Dickens' classic lives
Students at West Island School have breathed new life into the musical Oliver.
Adapted from the classic novel by 19th-century English writer Charles Dickens, this rags-to-riches story is also a statement about Victorian morality and the rigid class system of that era.
One of the largest productions staged by the school in Central, it featured 54 students aged between 11 and 17 when it was performed at the auditorium early this month.
Students from different classes pooled their talents, rehearsing for two months before the first performance in front of the school's primary students. A further three shows were open to the public.
'The purpose of the play was to allow all children across the age range to work together - those with a lower level of confidence can improve themselves,' said production team director Jane Foxcroft.
'Teamwork, such as backstage help, the orchestra and acting, also gives students a sense of responsibility and co- operation,' she said.
'Today some of the stereotypes of certain characters may jar somewhat with our modern ideals.' One of the student actors, 12-year-old Rosie Brown, said: 'Though it's hard work, it's great fun.' Sixteen-year-old Melissa Corlett said: 'I think the play, as well as other extra-curricular activities, play a significant role in school life as they offer an opportunity for us to develop ourselves. After participating in the various activities, people may become aware of potential which they had not discovered before.' Rory O'Neil, 16, said performing in Oliver had increased his confidence and taught him the importance of co-operation.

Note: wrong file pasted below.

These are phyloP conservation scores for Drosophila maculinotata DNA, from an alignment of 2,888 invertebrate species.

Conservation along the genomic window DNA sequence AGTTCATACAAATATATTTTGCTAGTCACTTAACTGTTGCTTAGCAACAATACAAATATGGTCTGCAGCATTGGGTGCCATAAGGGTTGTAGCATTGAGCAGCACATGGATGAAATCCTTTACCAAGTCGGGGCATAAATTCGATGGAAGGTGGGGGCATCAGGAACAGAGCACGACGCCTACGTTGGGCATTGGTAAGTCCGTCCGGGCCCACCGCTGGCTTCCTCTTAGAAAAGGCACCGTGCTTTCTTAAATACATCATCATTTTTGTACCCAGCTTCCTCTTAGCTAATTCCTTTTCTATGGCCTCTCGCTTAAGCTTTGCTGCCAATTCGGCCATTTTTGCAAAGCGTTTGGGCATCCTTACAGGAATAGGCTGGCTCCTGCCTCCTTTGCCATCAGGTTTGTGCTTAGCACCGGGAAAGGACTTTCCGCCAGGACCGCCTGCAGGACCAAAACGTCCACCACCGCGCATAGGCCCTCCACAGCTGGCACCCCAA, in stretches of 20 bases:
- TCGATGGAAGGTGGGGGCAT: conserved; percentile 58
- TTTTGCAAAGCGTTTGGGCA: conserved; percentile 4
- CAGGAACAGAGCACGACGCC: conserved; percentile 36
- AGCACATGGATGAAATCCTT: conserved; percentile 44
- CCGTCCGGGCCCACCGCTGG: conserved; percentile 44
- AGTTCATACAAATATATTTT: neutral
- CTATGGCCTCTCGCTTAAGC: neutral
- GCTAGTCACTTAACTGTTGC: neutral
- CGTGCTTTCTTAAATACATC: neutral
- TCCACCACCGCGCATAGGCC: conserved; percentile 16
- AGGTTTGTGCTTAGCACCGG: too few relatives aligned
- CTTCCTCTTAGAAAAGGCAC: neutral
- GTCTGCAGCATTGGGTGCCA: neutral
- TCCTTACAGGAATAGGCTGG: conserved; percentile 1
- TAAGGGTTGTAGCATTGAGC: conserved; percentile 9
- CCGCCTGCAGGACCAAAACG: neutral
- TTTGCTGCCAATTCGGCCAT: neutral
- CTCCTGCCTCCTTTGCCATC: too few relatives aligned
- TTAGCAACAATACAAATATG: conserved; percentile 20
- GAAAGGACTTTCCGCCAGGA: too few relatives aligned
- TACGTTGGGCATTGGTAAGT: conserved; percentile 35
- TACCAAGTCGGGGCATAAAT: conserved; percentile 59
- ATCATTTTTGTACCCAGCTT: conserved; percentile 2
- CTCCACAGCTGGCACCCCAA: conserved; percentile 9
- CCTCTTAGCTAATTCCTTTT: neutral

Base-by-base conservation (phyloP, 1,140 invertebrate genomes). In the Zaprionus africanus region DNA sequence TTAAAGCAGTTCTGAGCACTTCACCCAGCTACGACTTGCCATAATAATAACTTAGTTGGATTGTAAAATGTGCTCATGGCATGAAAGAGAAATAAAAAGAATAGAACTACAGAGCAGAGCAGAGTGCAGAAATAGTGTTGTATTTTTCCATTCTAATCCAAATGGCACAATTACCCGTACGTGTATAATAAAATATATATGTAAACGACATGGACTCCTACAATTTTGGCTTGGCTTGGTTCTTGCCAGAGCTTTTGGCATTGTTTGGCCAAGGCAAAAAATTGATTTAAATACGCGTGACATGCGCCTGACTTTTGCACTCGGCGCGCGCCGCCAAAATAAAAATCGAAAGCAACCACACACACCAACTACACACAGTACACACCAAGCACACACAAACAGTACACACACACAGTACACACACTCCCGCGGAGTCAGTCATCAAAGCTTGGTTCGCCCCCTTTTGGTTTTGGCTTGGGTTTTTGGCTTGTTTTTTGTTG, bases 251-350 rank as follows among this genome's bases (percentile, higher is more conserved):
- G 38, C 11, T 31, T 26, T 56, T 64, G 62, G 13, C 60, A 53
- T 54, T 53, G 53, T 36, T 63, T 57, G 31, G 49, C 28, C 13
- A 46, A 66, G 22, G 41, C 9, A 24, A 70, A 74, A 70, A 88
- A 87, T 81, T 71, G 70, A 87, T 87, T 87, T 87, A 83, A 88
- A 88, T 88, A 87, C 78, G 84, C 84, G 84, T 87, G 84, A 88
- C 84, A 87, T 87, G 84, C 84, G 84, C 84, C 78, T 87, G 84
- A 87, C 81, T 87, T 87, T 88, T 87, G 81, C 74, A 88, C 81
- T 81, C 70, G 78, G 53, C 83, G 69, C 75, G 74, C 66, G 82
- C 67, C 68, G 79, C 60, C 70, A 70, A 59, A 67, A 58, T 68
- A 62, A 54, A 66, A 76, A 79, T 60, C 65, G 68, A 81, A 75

The youths said taking part in the play had allowed them to form friendships with students from different forms and they would continue to mix with the people they had met.
Meanwhile, West Island School also held its school fair this month at which students raised money for charity.
It featured a fashion show, stalls and various performances.